By Kelly Coughlin
George Greenia, professor of Hispanic Studies at the College of William & Mary, received Phi Beta Kappa’s President’s Award at the 44th Triennial Council held this fall in Denver, Colorado.
Fred Cate, Distinguished Professor and C. Ben Dutton Professor of Law at Indiana University, also was recognized with the President’s Award at the council. Cate is director of the Indiana University Center for Law, Ethics and Applied Research in Health Information and the Center for Information Privacy and Security. In summer 2015, he became the university’s vice president for research.
For ten years Greenia has served as director of the program in Medieval and Renaissance Studies at the College of William & Mary, which includes leading undergraduates through the routes of the Camino de Santiago in northern Spain. In 2007 Greenia, a prolific author and editor of scholarly books and journals, was named Editor of the Year by the Council of Editors of Learned Journals and was also knighted by order of King Juan Carlos I of Spain and granted the Encomienda de la Orden de Isabel la Católica.
The President’s Award, which is commemorated by presentation of the Judith F. Krug Medal, was created in 2009 by the Phi Beta Kappa Senate. It is given in recognition of truly outstanding and extraordinary service to Phi Beta Kappa as a national organization.
Greenia said that the President’s Award and Krug Medal “are enormous honors that would stagger any recipient, and they’re all the more thrilling considering this tribute comes from colleagues I’ve worked intimately with for the last six years.”
Judith Krug spent 40 years fighting censorship and was involved in multiple cases seen before the United States Supreme Court—always fighting to uphold the rights granted by the First Amendment. She was the founder of the American Library Association’s Banned Books Week, an event observed across the country from September 27 to October 3 each year.
Recognizing the gravity of Krug’s legacy, Greenia said “from high school I was more than the usual bookworm: I trained as a printer and bookbinder, so the tools of literacy and free inquiry were literally part of my livelihood.”
Over the course of his career, Greenia’s work has brought him closer to the causes Krug fought for. “I teach the social history of reading communities and help prepare undergraduates for internships at the Library of Congress,” Greenia said. “Perhaps fate has already let me participate in the causes Judith King defended with such courage.”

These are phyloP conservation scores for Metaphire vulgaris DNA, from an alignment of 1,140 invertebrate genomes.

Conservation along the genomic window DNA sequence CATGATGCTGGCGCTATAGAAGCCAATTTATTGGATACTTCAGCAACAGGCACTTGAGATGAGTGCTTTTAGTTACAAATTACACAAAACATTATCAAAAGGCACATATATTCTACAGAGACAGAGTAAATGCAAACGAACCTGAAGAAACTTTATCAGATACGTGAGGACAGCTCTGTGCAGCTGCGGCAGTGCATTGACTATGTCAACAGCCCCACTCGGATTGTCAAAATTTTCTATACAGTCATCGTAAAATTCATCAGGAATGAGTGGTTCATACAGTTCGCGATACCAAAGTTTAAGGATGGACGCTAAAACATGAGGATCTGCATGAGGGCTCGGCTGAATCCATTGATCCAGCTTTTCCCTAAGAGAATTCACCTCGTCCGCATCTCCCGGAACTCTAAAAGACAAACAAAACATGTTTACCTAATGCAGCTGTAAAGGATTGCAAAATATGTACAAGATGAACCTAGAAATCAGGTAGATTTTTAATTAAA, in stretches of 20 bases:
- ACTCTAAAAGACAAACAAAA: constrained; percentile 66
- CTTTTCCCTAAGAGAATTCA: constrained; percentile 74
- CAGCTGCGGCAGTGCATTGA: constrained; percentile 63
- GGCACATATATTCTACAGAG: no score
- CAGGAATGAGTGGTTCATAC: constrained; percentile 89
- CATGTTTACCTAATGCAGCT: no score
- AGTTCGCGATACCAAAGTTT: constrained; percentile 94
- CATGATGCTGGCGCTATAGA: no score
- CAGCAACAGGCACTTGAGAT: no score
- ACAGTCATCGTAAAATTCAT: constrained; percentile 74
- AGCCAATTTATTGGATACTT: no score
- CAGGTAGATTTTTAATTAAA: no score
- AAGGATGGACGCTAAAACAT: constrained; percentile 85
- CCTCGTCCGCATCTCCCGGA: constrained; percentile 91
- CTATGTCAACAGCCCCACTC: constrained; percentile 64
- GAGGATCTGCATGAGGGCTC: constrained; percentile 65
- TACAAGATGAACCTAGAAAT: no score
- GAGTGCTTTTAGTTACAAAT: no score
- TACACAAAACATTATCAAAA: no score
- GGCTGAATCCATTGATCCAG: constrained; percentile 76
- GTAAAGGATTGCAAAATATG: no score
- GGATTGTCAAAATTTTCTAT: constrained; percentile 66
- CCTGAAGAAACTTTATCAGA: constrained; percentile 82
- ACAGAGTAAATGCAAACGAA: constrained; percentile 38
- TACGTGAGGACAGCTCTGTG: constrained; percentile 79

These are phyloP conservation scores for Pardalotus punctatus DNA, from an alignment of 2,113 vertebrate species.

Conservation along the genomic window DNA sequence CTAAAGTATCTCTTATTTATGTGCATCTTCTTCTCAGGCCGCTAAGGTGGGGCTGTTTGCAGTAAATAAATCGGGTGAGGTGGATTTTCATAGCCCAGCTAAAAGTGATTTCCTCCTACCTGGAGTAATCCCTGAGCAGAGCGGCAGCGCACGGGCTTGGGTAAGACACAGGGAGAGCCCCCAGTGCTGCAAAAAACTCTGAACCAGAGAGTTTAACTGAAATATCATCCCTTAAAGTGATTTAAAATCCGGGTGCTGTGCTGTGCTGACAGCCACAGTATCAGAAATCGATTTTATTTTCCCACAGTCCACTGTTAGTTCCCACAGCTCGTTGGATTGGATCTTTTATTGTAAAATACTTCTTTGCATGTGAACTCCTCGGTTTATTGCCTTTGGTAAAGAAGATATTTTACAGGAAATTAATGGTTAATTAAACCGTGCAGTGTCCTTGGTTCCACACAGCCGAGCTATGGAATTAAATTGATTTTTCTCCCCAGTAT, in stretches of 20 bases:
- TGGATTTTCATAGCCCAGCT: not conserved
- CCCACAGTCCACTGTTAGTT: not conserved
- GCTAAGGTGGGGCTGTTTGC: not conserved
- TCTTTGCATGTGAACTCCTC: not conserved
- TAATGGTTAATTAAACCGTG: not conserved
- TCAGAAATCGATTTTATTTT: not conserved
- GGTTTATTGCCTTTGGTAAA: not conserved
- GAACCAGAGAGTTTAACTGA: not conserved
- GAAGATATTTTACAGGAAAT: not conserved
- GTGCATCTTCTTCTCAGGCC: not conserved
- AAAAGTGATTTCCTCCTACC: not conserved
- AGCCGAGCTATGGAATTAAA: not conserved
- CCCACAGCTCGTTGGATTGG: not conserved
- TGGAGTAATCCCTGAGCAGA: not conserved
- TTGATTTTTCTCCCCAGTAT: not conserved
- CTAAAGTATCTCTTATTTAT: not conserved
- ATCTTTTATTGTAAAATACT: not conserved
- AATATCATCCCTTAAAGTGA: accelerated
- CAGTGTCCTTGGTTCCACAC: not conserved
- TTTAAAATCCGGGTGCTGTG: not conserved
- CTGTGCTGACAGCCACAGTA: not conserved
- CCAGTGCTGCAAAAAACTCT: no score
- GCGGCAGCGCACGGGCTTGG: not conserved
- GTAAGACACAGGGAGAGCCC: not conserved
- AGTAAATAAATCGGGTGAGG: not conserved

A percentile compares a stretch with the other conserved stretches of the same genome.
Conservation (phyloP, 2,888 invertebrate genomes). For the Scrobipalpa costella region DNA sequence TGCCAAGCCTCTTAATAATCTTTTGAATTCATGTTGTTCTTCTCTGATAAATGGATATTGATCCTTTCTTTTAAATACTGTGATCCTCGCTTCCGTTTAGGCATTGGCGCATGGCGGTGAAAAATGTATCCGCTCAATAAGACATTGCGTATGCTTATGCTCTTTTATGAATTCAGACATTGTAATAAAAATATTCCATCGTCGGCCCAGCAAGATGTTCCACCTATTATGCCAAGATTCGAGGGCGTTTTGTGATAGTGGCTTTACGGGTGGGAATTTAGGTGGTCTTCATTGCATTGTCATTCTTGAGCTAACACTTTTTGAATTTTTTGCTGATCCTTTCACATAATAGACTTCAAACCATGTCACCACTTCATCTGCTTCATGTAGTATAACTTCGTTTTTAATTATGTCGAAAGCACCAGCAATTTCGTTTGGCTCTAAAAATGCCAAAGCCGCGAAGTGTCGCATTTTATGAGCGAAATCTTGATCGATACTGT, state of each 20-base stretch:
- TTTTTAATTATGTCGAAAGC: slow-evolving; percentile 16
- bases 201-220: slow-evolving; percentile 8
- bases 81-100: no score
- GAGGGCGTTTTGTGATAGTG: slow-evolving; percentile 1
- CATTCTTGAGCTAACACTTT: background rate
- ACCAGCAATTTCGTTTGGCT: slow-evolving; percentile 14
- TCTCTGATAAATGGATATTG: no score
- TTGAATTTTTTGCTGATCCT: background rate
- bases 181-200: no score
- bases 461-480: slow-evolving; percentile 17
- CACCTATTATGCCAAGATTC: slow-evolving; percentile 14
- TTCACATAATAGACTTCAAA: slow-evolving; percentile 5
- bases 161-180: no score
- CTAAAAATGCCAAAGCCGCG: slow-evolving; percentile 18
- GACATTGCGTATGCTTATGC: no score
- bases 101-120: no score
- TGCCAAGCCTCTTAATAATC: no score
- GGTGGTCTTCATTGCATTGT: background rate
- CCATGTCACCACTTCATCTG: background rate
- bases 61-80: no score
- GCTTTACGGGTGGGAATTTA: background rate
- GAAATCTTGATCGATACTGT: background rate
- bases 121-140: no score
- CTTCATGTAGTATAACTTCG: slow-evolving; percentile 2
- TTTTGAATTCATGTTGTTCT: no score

“During his time with Phi Beta Kappa [Greenia] has carried his enthusiasm for the Society’s purposes to the national stage,” said ΦBK President Kate Soule. In addition to remaining very active in the chapter at William & Mary, Greenia was elected to the ΦBK Senate in 2009 and served for six years on the Executive Committee. As befits a student of pilgrimages, he is constantly on the move, visiting a long list of campuses all over the country, some already sheltering chapters and some seeking them.
But that was not always the case. Greenia admits, “like many students in the Midwest—especially back in the mid-seventies—I had no idea what Phi Beta Kappa represented.” His school, Marquette University, had only recently been granted a chapter.
Due to a complete lack of personal funds, Greenia said, “I was selling my blood plasma twice a week to feed myself while I went to college.” So, he opted to discard his invitation to join Phi Beta Kappa.
“It was one of my closest professors who insisted that I accept and simply paid my induction fee for me,” Greenia recalled. That gesture “marked my understanding of what ΦBK stands for from that moment on,” he said.
In her introduction to this year’s President’s Awards, President Soule said, “Two of the stars on the Phi Beta Kappa key stand for literature and morality. The third is for George – friendship.”
From the time his professor paid his induction fee to the present, Greenia has associated Phi Beta Kappa with friendship.
“There are friendships that simply comfort and that everyone treasures for their healing power and plain humanity,” said Greenia. “Those alliances may change over time when you look for more mature companions or just pals to share a specific experience with, like a sport or a pastime.”
“The friendships I have enjoyed among fellow ΦBK key holders have all that and more, since they challenged me to think more clearly and hold myself to a higher moral standard.”
Restating the meaning of the trio of stars that marks the Phi Beta Kappa key, Greenia considers his own interpretation of their meaning:
“The triad is literature, morality, and friendship, which many new members hear as an unlikely cluster of guideposts. The challenge is to finally understand them as mutually reinforcing, so you commit yourself to the sort of friendship that’s the worthy target of literature and which enhances morality. That’s truly learning for all of life.”
Kelly Coughlin is a senior at the University at Buffalo majoring in Biological Sciences and minoring in English. UB is home to the Omicron of New York Chapter of Phi Beta Kappa.